of his error, all the while thinking that he is intelligent and right, unable to discern that he 
has strayed. History bears clear and bitter testimony to this. 


There have been times when men have worshiped as Creator the work of their own 
hands. Sometimes they invented forms in their imagination and did likewise. 

There have been times when men made pictures and statues of their loved ones and 
worshiped these, saying: “they will protect us and intercede for us.” 

And then there have been times when men have worshiped the stars, saying: “God 
created these stars, which rule the universe. As they change, the universe changes. Let us 
worship them, and let them worship God.” 

And many other sects of like nature have flourished. Men have limited themselves to 
their intellects and imagination, slowly sinking into the mud. They have strayed from the 
truth, bowed to these constructs and sacrificed to them. They have sworn by their name. 
And they have convinced themselves of the rectitude of their reasoning as they did so. 

This is why God Almighty has pronounced in the Koran: “Some among men have 
associated others with God by worshiping idols. And they have adored and glorified idols 
in the same way that they have adored and glorified God. But the love of God of those 
who believe in God is greater and more constant than the love of the associators. If the 
associators and those who betray their selves knew that God’s might is invincible on the 
Day of Judgment when they will receive punishment, and that God’s chastisement is 
intense, they certainly would not associate others with God” (2:165). 

And so they earn intense punishment on the Day of Judgment. Among the pages of 
history, you will also come across those who have denied God altogether. Such people 
have opted for eternal misery. 

Therefore, my child, as man has strayed, God—out of His compassion and mercy—has 
appointed prophets from among these communities to guide them to truth. All 
messengers have invited men to unification. They have proclaimed the oneness of the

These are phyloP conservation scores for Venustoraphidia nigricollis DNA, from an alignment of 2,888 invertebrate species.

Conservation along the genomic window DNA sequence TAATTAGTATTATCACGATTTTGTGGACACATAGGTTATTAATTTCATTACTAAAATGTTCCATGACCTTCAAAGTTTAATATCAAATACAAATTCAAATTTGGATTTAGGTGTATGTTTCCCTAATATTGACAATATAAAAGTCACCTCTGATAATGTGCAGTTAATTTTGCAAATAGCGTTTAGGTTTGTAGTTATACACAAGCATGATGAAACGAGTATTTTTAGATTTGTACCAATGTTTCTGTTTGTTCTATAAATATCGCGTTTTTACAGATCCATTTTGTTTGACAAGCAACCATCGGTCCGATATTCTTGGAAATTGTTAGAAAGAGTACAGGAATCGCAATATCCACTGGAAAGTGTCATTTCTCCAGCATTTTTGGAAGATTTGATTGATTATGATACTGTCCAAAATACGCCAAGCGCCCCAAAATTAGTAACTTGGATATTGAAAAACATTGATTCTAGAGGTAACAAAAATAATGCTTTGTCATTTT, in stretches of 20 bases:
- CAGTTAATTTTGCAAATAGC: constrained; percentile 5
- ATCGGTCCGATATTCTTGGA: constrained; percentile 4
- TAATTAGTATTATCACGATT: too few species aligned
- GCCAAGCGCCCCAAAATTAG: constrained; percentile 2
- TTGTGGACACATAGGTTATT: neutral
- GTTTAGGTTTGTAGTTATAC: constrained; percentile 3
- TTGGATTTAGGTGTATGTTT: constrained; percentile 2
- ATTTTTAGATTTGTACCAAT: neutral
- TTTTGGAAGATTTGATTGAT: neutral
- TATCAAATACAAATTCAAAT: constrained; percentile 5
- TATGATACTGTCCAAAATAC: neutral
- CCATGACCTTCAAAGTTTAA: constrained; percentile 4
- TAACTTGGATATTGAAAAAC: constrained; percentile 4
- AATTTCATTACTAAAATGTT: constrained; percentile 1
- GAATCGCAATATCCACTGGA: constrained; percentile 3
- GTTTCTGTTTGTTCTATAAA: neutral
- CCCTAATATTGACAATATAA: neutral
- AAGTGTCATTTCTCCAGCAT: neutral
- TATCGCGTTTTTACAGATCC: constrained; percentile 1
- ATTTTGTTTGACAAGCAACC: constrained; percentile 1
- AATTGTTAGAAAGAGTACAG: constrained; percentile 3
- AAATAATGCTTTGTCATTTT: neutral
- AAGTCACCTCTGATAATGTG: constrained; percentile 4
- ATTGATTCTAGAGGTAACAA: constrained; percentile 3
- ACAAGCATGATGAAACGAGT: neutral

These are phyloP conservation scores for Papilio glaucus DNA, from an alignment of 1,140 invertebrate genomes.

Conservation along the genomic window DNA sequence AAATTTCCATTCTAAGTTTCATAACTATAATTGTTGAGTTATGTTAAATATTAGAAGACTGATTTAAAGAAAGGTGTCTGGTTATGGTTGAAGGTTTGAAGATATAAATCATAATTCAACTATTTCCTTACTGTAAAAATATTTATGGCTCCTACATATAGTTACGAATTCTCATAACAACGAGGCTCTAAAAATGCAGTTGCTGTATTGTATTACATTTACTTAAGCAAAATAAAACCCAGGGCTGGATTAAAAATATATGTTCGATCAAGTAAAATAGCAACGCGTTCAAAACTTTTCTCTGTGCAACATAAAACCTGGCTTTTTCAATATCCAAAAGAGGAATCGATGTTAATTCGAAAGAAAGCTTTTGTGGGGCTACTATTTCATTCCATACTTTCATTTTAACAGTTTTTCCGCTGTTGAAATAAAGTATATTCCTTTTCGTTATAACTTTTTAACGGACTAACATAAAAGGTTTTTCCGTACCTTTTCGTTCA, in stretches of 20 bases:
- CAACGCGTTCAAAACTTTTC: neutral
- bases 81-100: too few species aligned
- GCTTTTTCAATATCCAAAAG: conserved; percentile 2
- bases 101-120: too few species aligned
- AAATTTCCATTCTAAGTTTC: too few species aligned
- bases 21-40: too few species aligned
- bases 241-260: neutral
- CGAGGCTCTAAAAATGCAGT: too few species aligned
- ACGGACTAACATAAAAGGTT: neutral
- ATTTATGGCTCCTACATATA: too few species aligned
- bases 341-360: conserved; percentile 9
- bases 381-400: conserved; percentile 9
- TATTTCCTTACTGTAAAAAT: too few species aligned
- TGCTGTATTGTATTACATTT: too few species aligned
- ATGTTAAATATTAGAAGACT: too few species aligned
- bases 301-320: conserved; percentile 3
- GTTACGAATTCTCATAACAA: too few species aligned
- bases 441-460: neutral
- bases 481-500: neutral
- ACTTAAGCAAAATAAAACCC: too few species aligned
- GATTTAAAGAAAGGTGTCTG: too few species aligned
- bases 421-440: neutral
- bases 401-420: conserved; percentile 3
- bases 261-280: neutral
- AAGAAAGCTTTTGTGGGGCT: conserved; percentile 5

Creator and the unity of Him who is to be worshiped. Indeed, God has declared: “Their 
messengers told them: ‘We invite you to Unification. Can there be any doubt as to the 
Unity of God, Creator of the Heavens and the Earth?’ (14:10) 

“Your God who deserves worship is One. There is no other deity worthy of worship than 
Him. He is the Compassionate, the Merciful.” 

Now, Kim, if you know all this, you will have understood the Unification to which all 
prophets have called. By saying: “There is no deity but God,” one casts aside all gods and 
deities unworthy of worship. With this Word of Unification, one affirms the One God 
worthy of worship, without associates and equals, and becomes a sincere Moslem and 
Unifier. Anyone who does not accept the oneness of the object of worship even though 
s/he accepts the unity of God, and thus worships many things, will be an associator, not a 
unifier. Even if he says: “There is no deity but God,” he will only pronounce his 
unification rather than living it, and thereby will be guilty of polytheism. 


Unification is a matter of believing in God and worshiping Him. The matter of faith has 
been treated in Chapter 112 of the Koran, the Chapter of Sincerity. When the polytheists 
came to the Messenger of God and said: “Is your deity made of gold or of silver? What is 
he like, how many is he?’—God sent this Chapter of Sincerity, and declared to His 
Messenger: “[My Beloved Prophet,] say: ‘God is One. Everything is dependent on Him. 
He neither bears, nor is He born. Nothing is like unto Him, not one.’” 

This chapter informs the deluded of their error in the knowledge of God; it is the essence 
of the Koran and the basis of the Islamic religion. Since it is also a comprehensive 
declaration of faith in the unification to which all prophets have invited, it has also been 
called the Chapter of Unification. It repudiates the many deities of the polytheists and 
makes clear that God Almighty cannot be compared to any creature. Thus, the Chapter of 
Sincerity is one that explains the theory of unification. On the other hand, since it speaks 
of worshiping only one God, it also describes the practical aspect of unification. Thus the